Russia: Tsarist and Communist

By Anatole G. Mazour | Go to book overview
Save to active project

The Soviet Revolution (1917-1921)


ON NOVEMBER 8, 1917, the All-Russian Congress of Soviets announced the names of the new 'Provisional Workers' and Peasants' Government which presumably was to govern the country until the meeting of the Constituent Assembly. The head of the newly formed government was to be a Council of People's Commissars, accountable to the All-Russian Congress and its Central Executive Committee. The chairmanship of the Soviet of People's Commissars was given to Lenin, with Trotsky in charge of foreign affairs and Stalin heading the Commissariat of Affairs of the Nationalities.

As soon as the Soviet under the leadership of the Bolshevik Party seized power, on November 8, a Land Decree was promulgated, announcing among other provisions, the following:

The right of private ownership of land is abolished forever. Land cannot be sold, bought, leased, mortgaged, or alienated in any manner whatsoever. All land--state, appanage, cabinet, monastery, church, entail, private, communal, peasant, and any other lands pass to the nation without indemnification and are turned over for the use of those who till them. . . .

All the underground resources, such as ores, petroleum, coal, salt, etc., as forests and waters which have national importance, are transferred for the exclusive use of the state. . . .

The land is to be divided equally among the toilers, according to needs or labor capacity, depending on local conditions. Each community is to decide for itself how its land is to be apportioned, whether it is to be held collectively or as homesteads or artels.

The ascendancy of the Bolshevik Party was no assurance of an immediate establishment of peace; it was only a step in the direction of a greater and more bitter struggle of universal scope. It was to initiate a world-wide struggle between two camps: the 'exploited' and 'exploiters'; it was to engage the two in a battle for the emancipation of the former and the elimination of the latter. It was the basic faith of the leaders that national boundaries were to be obliterated--the proletariat has no fatherland but the world--and that the common interest of the toiling masses would bring them into a single army of the working people for the 'last and

Frank Golder, Documents of Russian History, 623-24.


Notes for this page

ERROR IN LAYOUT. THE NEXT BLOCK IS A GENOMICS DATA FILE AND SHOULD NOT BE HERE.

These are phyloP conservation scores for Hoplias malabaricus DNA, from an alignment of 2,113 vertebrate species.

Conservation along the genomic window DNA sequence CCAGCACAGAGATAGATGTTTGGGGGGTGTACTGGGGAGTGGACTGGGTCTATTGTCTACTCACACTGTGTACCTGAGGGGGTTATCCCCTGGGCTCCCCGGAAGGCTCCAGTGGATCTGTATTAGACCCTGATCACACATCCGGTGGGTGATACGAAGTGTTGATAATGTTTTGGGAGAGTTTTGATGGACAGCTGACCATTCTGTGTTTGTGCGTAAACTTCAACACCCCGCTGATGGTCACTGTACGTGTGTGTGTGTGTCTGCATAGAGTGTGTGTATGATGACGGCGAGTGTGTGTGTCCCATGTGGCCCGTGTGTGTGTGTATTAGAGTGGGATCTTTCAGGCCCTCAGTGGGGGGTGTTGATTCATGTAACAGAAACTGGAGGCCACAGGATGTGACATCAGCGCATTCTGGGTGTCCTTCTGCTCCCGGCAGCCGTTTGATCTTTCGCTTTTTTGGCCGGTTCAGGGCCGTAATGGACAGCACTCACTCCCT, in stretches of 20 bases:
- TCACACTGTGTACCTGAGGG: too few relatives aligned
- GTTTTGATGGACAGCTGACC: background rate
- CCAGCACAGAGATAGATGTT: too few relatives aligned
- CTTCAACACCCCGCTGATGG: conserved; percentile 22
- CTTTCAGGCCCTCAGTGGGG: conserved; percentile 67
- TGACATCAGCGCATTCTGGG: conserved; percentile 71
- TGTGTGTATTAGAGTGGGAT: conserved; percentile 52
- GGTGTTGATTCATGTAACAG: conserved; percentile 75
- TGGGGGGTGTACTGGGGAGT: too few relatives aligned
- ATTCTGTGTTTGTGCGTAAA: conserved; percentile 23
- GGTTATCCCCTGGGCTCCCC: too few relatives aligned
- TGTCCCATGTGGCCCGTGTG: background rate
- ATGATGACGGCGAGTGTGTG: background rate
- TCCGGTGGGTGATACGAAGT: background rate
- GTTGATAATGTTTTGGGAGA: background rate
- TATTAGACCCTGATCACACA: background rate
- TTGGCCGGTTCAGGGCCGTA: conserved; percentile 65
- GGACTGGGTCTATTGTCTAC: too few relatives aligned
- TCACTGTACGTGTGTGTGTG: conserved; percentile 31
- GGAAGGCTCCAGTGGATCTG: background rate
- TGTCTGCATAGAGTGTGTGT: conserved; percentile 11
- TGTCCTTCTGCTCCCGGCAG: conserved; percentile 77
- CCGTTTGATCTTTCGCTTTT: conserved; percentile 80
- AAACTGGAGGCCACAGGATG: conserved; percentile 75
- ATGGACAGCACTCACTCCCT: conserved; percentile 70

Add a new note
If you are trying to select text to create highlights or citations, remember that you must now click or tap on the first word, and then click or tap on the last word.
Loading One moment ...
Project items
Cite this page

Cited page

Citations are available only to our active members.
Sign up now to cite pages or passages in MLA, APA and Chicago citation styles.

Cited page

Bookmark this page
Russia: Tsarist and Communist
Table of contents

Table of contents



Text size Smaller Larger
Search within

Search within this book

Look up

Look up a word

  • Dictionary
  • Thesaurus
Please submit a word or phrase above.
Print this page

Print this page

Why can't I print more than one page at a time?

While we understand printed pages are helpful to our users, this limitation is necessary to help protect our publishers' copyrighted material and prevent its unlawful distribution. We are sorry for any inconvenience.
Full screen
/ 1000

matching results for page

Cited passage

Citations are available only to our active members.
Sign up now to cite pages or passages in MLA, APA and Chicago citation styles.

Cited passage

Welcome to the new Questia Reader

The Questia Reader has been updated to provide you with an even better online reading experience.  It is now 100% Responsive, which means you can read our books and articles on any sized device you wish.  All of your favorite tools like notes, highlights, and citations are still here, but the way you select text has been updated to be easier to use, especially on touchscreen devices.  Here's how:

1. Click or tap the first word you want to select.
2. Click or tap the last word you want to select.

OK, got it!

Thanks for trying Questia!

Please continue trying out our research tools, but please note, full functionality is available only to our active members.

Your work will be lost once you leave this Web page.

For full access in an ad-free environment, sign up now for a FREE, 1-day trial.

Already a member? Log in now.

Are you sure you want to delete this highlight?